Derelict houses, dormant strip malls, and other types of vacant and abandoned properties are among the most visible outward signs of a community’s reversing fortunes.
Properties that have turned from productive use to disuse vary widely in size, shape, and former use. But these vacant and abandoned properties are more than just a symptom of larger economic forces at work in the community; their association with crime, increased risk to health and welfare, plunging property values, and escalating municipal costs make them problems in and of themselves, contributing to overall community decline and disinvestment.
Our Community, however, views vacant properties as opportunities for productive reuse, as community gardens, and health facilities. Empty homes can become assets in neighborhood stabilization and revitalization that can be renovated and reoccupied.
Although nationwide factors (in particular, the foreclosure crisis) helped create these vacancies, local factors — the condition of the properties, the health of the local housing market, and the strength of the regional economy — are what shape the range of options available for returning these properties to productive use.
The most desired outcome is to quickly return a property to its previous use — an owner-occupied residence or a thriving business. However, tight credit, weak markets, population loss, or other factors may require other solutions such as demolition, conversion of owner- occupied housing to rental housing, or replacement.
Properties may become vacant for a variety of reasons, some of which are relatively benign. A property that is for rent or sale can be vacant for a short time, and a vacation home might be vacant for most of the year. If these properties are well maintained by responsible owners, they will not become eyesores or depress neighboring property values. In general, a vacant property becomes a problem when the property owner abandons the basic responsibilities of ownership, such as routine maintenance or mortgage and property tax payments. Multiple variables can lead authorities to designate a property as either vacant or abandoned, including the physical condition of a structure, the amount of time that a property has been in that particular condition, and the relationship of the owner to the property.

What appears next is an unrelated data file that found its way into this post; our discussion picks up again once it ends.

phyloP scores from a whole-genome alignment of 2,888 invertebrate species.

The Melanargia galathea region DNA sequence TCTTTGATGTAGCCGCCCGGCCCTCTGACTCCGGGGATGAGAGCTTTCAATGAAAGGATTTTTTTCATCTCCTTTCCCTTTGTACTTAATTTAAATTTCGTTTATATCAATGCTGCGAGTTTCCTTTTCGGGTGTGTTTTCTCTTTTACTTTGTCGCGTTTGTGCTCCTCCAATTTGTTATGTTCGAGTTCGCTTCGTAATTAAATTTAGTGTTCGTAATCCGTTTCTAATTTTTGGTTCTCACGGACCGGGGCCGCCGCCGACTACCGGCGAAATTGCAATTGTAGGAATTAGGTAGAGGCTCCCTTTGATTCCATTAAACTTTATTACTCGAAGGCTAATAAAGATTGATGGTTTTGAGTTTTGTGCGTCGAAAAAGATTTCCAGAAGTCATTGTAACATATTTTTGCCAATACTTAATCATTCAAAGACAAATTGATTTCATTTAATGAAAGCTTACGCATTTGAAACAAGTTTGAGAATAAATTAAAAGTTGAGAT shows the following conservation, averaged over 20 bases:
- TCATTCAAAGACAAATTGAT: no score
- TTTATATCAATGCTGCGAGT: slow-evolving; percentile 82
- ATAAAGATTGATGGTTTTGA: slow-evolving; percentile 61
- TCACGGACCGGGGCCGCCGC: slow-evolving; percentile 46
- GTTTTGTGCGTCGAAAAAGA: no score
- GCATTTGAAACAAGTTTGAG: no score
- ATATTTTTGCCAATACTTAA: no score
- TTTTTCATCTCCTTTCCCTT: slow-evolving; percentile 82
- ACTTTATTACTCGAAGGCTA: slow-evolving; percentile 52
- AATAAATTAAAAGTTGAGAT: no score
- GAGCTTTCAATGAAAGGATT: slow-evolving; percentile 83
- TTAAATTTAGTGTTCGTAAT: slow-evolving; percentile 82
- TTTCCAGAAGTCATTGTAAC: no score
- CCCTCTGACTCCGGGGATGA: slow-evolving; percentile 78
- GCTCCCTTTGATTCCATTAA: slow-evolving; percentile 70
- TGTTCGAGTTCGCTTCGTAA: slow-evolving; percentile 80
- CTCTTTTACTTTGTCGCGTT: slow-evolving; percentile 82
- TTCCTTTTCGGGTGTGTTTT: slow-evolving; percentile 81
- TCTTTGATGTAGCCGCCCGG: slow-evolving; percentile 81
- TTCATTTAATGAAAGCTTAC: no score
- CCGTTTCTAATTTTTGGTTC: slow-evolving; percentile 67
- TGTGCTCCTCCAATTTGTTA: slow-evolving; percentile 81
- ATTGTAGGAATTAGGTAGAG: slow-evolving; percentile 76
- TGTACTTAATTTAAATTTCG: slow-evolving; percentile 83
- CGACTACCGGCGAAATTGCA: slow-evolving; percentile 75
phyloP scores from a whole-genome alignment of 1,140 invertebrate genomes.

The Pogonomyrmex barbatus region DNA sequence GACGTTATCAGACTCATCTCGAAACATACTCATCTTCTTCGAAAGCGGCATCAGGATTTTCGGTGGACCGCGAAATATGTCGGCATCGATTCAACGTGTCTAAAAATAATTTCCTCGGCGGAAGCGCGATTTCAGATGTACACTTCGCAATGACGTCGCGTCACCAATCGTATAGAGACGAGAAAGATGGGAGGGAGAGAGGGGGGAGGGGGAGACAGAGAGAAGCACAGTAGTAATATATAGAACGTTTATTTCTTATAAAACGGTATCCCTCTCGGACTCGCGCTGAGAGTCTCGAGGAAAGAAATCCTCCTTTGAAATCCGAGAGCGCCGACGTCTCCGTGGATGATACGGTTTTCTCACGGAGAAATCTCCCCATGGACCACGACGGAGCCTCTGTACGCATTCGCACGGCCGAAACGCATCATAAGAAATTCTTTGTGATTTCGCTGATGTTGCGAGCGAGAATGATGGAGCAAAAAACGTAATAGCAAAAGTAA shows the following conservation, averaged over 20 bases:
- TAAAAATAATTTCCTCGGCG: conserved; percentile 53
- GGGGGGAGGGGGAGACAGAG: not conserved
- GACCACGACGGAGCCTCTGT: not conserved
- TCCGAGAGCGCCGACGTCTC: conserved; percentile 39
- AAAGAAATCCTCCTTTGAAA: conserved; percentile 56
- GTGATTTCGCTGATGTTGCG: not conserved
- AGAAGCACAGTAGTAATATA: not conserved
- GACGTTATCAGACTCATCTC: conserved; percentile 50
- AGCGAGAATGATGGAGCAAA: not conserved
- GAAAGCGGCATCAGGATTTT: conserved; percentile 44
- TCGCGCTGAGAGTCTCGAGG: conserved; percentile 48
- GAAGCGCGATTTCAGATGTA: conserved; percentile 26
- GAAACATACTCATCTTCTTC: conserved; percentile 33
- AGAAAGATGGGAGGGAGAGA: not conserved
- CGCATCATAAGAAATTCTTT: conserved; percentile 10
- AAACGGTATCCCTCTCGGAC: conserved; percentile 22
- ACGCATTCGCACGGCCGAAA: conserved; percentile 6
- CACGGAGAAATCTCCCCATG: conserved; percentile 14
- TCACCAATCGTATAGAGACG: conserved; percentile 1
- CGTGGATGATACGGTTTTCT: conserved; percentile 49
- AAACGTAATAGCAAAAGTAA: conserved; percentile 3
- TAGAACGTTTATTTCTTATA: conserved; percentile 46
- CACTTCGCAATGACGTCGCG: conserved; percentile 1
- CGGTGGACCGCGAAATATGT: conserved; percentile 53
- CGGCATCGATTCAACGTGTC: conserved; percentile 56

Vacant and abandoned properties are widely considered to attract crime because of the “broken windows theory” — that one sign of abandonment or disorder (a broken window) will encourage further disorder. Increased vacancies leave fewer neighbors to monitor and combat criminal activity. Boarded doors, unkempt lawns, and broken windows can signal an unsupervised safe haven for criminal activity or a target for theft.
Vacant and abandoned properties can quickly fall into enough disrepair that they no longer comply with local building codes. Code enforcement officials, who are empowered to secure properties that pose a threat to public health, safety, and welfare, can then issue citations and levy fines on problem properties.
Successful early intervention is the best course of action because deterioration compounds quickly over time.
If you see house that has been vacant for a long period of time and looks to be abandoned, please notify the City of Lakeport Code Enforcement Division at (707)263-5615 ext. 205 or by email at firstname.lastname@example.org.